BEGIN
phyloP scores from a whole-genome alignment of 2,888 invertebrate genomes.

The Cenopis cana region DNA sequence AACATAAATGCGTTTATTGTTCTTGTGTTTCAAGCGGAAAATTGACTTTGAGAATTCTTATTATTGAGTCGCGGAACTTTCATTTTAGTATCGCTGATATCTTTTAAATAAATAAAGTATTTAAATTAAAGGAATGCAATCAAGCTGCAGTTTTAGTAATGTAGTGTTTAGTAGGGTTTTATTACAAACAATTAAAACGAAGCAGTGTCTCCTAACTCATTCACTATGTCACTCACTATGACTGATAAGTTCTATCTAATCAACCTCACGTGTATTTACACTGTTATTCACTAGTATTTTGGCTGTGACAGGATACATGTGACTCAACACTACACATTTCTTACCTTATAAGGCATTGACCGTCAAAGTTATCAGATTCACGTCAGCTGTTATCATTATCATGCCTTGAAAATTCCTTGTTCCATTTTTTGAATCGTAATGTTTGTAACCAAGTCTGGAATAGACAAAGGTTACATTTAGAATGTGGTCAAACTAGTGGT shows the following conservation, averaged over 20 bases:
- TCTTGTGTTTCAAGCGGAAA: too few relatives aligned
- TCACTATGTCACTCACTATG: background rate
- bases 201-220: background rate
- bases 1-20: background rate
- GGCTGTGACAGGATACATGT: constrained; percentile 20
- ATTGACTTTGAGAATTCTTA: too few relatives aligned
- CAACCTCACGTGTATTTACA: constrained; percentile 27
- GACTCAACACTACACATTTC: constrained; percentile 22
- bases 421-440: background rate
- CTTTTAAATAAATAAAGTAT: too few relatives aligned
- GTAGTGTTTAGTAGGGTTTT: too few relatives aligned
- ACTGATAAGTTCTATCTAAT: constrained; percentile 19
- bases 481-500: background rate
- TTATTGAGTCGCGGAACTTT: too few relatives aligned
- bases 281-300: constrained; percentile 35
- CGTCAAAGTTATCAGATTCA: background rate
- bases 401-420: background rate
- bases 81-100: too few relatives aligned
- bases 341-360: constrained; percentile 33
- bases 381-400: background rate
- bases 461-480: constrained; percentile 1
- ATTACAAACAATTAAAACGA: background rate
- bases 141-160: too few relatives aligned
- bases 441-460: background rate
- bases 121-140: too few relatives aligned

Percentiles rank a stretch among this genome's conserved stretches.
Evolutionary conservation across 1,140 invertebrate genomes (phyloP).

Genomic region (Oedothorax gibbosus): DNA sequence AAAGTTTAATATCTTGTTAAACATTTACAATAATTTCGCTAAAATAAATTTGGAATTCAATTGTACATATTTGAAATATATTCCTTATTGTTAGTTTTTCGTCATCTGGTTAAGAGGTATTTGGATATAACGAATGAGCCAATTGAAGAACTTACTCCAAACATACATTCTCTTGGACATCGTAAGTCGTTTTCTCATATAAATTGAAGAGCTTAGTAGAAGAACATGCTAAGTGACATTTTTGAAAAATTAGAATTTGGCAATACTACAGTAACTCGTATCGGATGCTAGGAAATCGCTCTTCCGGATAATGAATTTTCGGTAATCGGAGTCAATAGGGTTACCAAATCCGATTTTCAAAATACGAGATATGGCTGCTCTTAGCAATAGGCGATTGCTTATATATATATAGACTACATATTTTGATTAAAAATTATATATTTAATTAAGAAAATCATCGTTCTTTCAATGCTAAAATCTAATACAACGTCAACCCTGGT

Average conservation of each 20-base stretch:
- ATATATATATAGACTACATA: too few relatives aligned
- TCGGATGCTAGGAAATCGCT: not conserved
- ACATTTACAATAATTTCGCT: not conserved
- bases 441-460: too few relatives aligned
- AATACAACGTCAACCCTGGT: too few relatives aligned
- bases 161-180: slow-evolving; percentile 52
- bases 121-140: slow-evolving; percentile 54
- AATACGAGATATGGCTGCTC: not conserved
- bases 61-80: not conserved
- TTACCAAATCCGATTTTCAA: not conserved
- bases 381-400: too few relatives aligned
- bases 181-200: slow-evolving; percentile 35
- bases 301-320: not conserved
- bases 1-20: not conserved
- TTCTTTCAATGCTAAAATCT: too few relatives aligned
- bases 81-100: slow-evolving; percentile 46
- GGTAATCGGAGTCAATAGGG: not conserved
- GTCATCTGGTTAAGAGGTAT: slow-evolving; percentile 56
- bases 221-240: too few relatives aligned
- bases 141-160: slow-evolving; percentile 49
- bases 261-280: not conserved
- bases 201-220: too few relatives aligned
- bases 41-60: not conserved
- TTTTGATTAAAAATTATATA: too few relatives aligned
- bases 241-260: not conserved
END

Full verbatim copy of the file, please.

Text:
phyloP scores from a whole-genome alignment of 2,888 invertebrate genomes.

The Cenopis cana region DNA sequence AACATAAATGCGTTTATTGTTCTTGTGTTTCAAGCGGAAAATTGACTTTGAGAATTCTTATTATTGAGTCGCGGAACTTTCATTTTAGTATCGCTGATATCTTTTAAATAAATAAAGTATTTAAATTAAAGGAATGCAATCAAGCTGCAGTTTTAGTAATGTAGTGTTTAGTAGGGTTTTATTACAAACAATTAAAACGAAGCAGTGTCTCCTAACTCATTCACTATGTCACTCACTATGACTGATAAGTTCTATCTAATCAACCTCACGTGTATTTACACTGTTATTCACTAGTATTTTGGCTGTGACAGGATACATGTGACTCAACACTACACATTTCTTACCTTATAAGGCATTGACCGTCAAAGTTATCAGATTCACGTCAGCTGTTATCATTATCATGCCTTGAAAATTCCTTGTTCCATTTTTTGAATCGTAATGTTTGTAACCAAGTCTGGAATAGACAAAGGTTACATTTAGAATGTGGTCAAACTAGTGGT shows the following conservation, averaged over 20 bases:
- TCTTGTGTTTCAAGCGGAAA: too few relatives aligned
- TCACTATGTCACTCACTATG: background rate
- bases 201-220: background rate
- bases 1-20: background rate
- GGCTGTGACAGGATACATGT: constrained; percentile 20
- ATTGACTTTGAGAATTCTTA: too few relatives aligned
- CAACCTCACGTGTATTTACA: constrained; percentile 27
- GACTCAACACTACACATTTC: constrained; percentile 22
- bases 421-440: background rate
- CTTTTAAATAAATAAAGTAT: too few relatives aligned
- GTAGTGTTTAGTAGGGTTTT: too few relatives aligned
- ACTGATAAGTTCTATCTAAT: constrained; percentile 19
- bases 481-500: background rate
- TTATTGAGTCGCGGAACTTT: too few relatives aligned
- bases 281-300: constrained; percentile 35
- CGTCAAAGTTATCAGATTCA: background rate
- bases 401-420: background rate
- bases 81-100: too few relatives aligned
- bases 341-360: constrained; percentile 33
- bases 381-400: background rate
- bases 461-480: constrained; percentile 1
- ATTACAAACAATTAAAACGA: background rate
- bases 141-160: too few relatives aligned
- bases 441-460: background rate
- bases 121-140: too few relatives aligned

Percentiles rank a stretch among this genome's conserved stretches.
Evolutionary conservation across 1,140 invertebrate genomes (phyloP).

Genomic region (Oedothorax gibbosus): DNA sequence AAAGTTTAATATCTTGTTAAACATTTACAATAATTTCGCTAAAATAAATTTGGAATTCAATTGTACATATTTGAAATATATTCCTTATTGTTAGTTTTTCGTCATCTGGTTAAGAGGTATTTGGATATAACGAATGAGCCAATTGAAGAACTTACTCCAAACATACATTCTCTTGGACATCGTAAGTCGTTTTCTCATATAAATTGAAGAGCTTAGTAGAAGAACATGCTAAGTGACATTTTTGAAAAATTAGAATTTGGCAATACTACAGTAACTCGTATCGGATGCTAGGAAATCGCTCTTCCGGATAATGAATTTTCGGTAATCGGAGTCAATAGGGTTACCAAATCCGATTTTCAAAATACGAGATATGGCTGCTCTTAGCAATAGGCGATTGCTTATATATATATAGACTACATATTTTGATTAAAAATTATATATTTAATTAAGAAAATCATCGTTCTTTCAATGCTAAAATCTAATACAACGTCAACCCTGGT

Average conservation of each 20-base stretch:
- ATATATATATAGACTACATA: too few relatives aligned
- TCGGATGCTAGGAAATCGCT: not conserved
- ACATTTACAATAATTTCGCT: not conserved
- bases 441-460: too few relatives aligned
- AATACAACGTCAACCCTGGT: too few relatives aligned
- bases 161-180: slow-evolving; percentile 52
- bases 121-140: slow-evolving; percentile 54
- AATACGAGATATGGCTGCTC: not conserved
- bases 61-80: not conserved
- TTACCAAATCCGATTTTCAA: not conserved
- bases 381-400: too few relatives aligned
- bases 181-200: slow-evolving; percentile 35
- bases 301-320: not conserved
- bases 1-20: not conserved
- TTCTTTCAATGCTAAAATCT: too few relatives aligned
- bases 81-100: slow-evolving; percentile 46
- GGTAATCGGAGTCAATAGGG: not conserved
- GTCATCTGGTTAAGAGGTAT: slow-evolving; percentile 56
- bases 221-240: too few relatives aligned
- bases 141-160: slow-evolving; percentile 49
- bases 261-280: not conserved
- bases 201-220: too few relatives aligned
- bases 41-60: not conserved
- TTTTGATTAAAAATTATATA: too few relatives aligned
- bases 241-260: not conserved